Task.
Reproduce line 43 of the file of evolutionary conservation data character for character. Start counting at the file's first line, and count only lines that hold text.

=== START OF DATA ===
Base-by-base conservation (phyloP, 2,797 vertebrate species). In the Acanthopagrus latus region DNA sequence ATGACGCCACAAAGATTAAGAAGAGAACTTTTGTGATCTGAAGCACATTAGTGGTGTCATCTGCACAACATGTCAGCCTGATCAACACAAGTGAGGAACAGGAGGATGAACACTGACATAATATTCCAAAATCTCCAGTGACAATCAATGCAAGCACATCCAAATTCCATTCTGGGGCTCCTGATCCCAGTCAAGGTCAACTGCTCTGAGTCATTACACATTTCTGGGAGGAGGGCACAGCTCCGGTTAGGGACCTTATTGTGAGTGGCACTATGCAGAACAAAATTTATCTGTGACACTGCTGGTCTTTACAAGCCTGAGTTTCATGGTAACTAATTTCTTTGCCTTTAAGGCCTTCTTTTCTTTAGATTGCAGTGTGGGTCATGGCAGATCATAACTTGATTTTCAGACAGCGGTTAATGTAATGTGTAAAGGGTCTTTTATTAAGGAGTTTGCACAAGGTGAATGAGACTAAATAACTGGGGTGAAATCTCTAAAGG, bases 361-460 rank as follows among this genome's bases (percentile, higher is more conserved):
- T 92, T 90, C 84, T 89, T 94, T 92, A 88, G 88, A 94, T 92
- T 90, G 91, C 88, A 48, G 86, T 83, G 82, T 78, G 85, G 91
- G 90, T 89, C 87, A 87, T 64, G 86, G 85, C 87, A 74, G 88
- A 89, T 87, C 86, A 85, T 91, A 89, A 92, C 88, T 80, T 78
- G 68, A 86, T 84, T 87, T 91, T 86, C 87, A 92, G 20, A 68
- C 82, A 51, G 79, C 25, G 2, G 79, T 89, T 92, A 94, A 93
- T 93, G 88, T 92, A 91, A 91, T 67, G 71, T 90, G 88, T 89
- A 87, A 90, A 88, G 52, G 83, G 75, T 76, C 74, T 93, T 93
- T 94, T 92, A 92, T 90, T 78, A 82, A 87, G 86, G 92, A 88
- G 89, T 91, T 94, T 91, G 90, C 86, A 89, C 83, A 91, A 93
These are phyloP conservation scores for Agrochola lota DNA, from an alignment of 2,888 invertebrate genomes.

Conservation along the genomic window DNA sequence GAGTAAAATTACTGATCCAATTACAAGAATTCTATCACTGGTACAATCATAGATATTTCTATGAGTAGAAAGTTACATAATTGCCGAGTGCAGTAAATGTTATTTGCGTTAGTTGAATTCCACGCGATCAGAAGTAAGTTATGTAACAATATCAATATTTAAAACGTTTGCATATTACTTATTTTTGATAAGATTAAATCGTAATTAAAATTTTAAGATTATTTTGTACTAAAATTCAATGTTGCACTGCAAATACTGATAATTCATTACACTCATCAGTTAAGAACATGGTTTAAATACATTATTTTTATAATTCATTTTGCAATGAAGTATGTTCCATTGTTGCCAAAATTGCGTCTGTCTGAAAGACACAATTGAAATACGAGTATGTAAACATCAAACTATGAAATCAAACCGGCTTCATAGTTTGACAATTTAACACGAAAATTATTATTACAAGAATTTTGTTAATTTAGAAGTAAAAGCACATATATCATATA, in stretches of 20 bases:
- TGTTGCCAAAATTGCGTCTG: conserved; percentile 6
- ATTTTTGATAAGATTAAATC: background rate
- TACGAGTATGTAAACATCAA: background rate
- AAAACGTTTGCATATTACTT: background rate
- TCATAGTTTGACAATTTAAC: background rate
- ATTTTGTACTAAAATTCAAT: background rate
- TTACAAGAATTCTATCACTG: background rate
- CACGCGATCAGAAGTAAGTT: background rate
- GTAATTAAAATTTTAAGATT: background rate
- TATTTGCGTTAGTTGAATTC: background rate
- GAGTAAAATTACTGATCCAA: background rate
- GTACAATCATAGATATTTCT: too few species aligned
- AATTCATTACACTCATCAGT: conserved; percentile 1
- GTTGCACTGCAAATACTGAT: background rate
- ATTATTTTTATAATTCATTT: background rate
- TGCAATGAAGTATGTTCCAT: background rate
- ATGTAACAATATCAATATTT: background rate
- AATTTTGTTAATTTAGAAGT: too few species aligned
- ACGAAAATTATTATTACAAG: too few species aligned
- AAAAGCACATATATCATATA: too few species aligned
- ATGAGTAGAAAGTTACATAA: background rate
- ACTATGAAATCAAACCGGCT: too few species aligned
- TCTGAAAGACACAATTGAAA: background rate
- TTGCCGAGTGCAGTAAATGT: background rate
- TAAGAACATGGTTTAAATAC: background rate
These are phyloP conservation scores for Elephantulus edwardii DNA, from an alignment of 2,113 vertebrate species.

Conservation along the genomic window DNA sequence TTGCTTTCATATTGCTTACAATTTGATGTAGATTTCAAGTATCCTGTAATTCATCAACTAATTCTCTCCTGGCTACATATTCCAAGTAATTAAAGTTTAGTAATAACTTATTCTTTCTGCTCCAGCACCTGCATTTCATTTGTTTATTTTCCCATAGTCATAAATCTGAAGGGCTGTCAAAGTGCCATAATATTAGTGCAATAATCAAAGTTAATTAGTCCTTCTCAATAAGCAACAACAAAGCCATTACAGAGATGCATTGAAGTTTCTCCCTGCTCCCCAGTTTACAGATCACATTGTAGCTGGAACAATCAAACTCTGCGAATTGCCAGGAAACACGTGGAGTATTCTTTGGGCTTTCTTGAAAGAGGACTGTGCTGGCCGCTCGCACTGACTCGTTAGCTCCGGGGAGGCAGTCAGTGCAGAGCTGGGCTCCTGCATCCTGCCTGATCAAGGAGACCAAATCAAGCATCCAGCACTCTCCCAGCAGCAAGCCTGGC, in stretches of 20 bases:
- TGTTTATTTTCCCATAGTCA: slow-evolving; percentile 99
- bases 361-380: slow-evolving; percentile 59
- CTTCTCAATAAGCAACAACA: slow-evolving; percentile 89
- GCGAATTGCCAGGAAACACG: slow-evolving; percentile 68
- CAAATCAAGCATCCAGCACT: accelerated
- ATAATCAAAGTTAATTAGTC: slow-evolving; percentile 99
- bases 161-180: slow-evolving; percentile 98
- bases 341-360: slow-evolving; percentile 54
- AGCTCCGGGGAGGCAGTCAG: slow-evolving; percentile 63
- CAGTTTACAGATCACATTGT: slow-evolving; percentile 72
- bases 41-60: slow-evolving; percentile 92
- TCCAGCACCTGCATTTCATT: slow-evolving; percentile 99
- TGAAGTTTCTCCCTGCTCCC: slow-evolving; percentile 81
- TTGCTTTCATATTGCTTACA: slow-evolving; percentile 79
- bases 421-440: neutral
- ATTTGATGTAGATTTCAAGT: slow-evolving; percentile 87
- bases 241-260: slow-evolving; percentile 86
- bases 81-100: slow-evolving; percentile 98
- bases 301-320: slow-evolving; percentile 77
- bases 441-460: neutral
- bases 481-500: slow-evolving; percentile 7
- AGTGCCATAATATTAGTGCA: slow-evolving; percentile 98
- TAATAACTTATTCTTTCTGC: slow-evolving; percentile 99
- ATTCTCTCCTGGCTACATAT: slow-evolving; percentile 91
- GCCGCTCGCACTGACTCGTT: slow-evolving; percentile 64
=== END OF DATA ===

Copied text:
- CTTCTCAATAAGCAACAACA: slow-evolving; percentile 89